Lucien Germain Guitry (1860 – 1925) was a French actor. In 1885, while living in Saint Petersburg, he appeared at the French (or Mikhaylovsky) Theatre. His son, the future actor, writer and director Sacha Guitry, was born in Saint Petersburg and named in honour of Tsar Alexander III. Lucien met the composer Pyotr Ilyich Tchaikovsky and his brother Modest, and became good friends with them. 
He became prominent on the French stage at the Renaissance theatre in 1897, then at Porte Saint-Martin theatre in 1900, and the Variétés in 1901. He was a member of the Comédie-Française, but resigned in order to become director of the Renaissance, where he was principally associated with the actress Marthe Brandès, who had also left the Comédie. Here, in a number of plays, he established his reputation as one of the greatest contemporary French actors in the drama of modern reality.

Friday, 30 November 2012

Sailing for home

Thursday, November 30th., Lusitania at sea.

The Dorans, T.B. Wells, Inglish, John Macrae, Davis, and May Preston came to see me off; not to mention several reporters and photographers. The Lusitania left at 9.30 a.m., having been delayed half an hour waiting for the mails. I met the Forbeses on board about 11, and Edgar Selwyn at lunch. Mrs. Selwyn much later. These two had gone to bed at 2.15.

Edgar Selwyn and Margaret Mayo Selwyn
Edgar Selwyn (1875 – 1944) was a prominent figure in American theatre and film in the first half of the 20th Century. He co-founded Goldwyn Pictures in 1916. Born in Cincinnati, Ohio, Selwyn flourished in the Broadway theatre as an actor, playwrightdirector, and producer from 1899 to 1942. With his brother Archie Selwyn he founded the theatrical production company The Selwyns which produced plays on Broadway from 1919 to 1932. The Selwyns owned several theatres in the United States. Selwyn also worked in Hollywood, producing and directing eight films between 1929 and 1942. In addition, he wrote two screenplays and many more films were adapted from his original plays. He died in Los Angeles, California.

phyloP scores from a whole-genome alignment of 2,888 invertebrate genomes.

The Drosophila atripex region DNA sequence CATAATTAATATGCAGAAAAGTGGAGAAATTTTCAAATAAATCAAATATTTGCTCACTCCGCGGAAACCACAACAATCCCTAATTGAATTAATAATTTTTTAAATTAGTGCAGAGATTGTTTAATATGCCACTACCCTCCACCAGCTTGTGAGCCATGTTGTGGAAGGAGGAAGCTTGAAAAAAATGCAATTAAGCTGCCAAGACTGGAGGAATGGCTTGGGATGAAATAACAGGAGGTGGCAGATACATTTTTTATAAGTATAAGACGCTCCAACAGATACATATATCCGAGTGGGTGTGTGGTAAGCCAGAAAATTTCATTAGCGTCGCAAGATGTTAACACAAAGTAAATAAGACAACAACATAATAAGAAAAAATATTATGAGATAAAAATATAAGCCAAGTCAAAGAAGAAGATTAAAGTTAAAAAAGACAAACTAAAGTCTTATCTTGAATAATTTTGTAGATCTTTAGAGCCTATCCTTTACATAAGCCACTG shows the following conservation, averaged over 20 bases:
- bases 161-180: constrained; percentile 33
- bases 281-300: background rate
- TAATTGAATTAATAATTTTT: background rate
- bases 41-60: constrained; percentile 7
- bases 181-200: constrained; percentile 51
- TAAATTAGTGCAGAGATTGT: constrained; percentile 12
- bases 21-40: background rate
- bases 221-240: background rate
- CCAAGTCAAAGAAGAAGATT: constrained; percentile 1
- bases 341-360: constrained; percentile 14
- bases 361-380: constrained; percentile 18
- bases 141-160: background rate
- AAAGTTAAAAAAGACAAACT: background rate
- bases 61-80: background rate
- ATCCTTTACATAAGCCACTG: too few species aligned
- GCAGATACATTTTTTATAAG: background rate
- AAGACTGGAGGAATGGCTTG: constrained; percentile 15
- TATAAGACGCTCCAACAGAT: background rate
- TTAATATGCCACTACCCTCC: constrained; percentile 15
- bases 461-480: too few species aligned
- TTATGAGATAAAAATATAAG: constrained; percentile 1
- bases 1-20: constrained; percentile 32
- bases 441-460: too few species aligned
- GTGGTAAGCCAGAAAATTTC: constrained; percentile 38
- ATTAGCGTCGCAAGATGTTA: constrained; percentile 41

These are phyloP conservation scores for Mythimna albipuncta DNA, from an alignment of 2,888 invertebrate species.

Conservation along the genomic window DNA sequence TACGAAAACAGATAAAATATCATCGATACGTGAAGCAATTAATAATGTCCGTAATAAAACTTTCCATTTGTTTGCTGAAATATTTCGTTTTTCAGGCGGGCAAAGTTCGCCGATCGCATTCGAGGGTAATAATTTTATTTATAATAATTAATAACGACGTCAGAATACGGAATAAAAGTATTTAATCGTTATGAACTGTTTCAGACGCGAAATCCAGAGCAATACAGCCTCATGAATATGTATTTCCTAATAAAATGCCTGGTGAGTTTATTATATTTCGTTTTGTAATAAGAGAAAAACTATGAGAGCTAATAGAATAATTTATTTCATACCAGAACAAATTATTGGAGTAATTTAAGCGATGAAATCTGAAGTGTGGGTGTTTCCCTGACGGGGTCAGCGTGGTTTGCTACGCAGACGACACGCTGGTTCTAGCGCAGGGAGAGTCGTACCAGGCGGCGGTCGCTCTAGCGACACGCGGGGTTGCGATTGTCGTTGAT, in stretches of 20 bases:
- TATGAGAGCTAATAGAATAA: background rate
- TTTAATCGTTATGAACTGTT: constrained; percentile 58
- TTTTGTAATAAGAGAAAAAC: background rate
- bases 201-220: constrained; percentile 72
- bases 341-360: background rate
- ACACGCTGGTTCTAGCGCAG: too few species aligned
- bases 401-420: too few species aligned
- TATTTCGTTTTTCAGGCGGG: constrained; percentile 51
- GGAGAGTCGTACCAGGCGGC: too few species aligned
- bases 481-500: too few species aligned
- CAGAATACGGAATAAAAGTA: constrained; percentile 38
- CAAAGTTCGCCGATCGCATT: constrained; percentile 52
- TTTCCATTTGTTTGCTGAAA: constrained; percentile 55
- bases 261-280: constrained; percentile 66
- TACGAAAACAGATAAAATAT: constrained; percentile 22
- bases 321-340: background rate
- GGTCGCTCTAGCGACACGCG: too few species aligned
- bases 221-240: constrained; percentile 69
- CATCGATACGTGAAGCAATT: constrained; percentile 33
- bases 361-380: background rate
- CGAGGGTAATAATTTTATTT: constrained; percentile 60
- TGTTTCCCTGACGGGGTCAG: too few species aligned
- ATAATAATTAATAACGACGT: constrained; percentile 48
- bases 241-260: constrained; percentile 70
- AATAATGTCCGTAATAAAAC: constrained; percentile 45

Either they or the Forbeses had received a lot of fruit and flowers, and Forbes had installed a supply of champagne at the foot of the table in ice. I helped to consume everything except the flowers. I had, nevertheless, previously sworn neither to drink nor smoke on board. But having drunk, I thought I might as well buy the best cigar and the oldest brandy on the ship; which I did, and stood liqueurs round. This was after dinner. Perhaps I was coming it a bit strong?

I was overcome by sleepiness both before and after lunch, and also before dinner; the air gave me a headache. I was very gloomy, spent all afternoon alone and had tea alone, and wondered what the hell was the matter with life anyway. I was all right after I had tasted champagne again.

We spent the whole evening in talking "shop", Edgar Selwyn being the quietest. Boat rolled, always. In the middle of the night she rolled so much that she overthrew my red clock. Also fiddles on the tables, last night at dinner. Quite unnecessary, but it is probably a dodge to convince passengers that they are good sailors. No fiddles on at breakfast this morning, when they were necessary and crockery was rattling and crashing about all over the place. 

The Titanic and her sister ship Olympic were an answer to the Cunard Line's speed queens Mauritania and Lusitania - here we see the "Lucy" resolutely knifing her way through an Atlantic swell. In fact, Titanic could never have beaten her rivals' records. A fast ship means a slender hull, and while Cunard's ships were racers, they suffered from a tendency to roll and pitch wildly in rough seas. The wider, more stable and slightly slower White Star Line sisters focused instead on luxurious comfort. But for those seeking the fastest passage across the Atlantic, especially in the calmer summer months, Mauritania and Lusitania were hard to outclass.

The Selwyns and the Forbeses had parting gifts which they displayed, but I also had a parting gift, which I did not display. It was an article for desk use, in silver, heavy and elaborate, engraved with my name, and the card on it bore the following words: "Thank you for all the delightful things you have written and are going to write during the coming year." George Doran will think he can guess the woman it came from at first guess. He couldn't. But he might guess it in three perhaps. And I had five letters from other ladies, chiefly hating "Hilda Lessways", but nevertheless all rustling with flattery.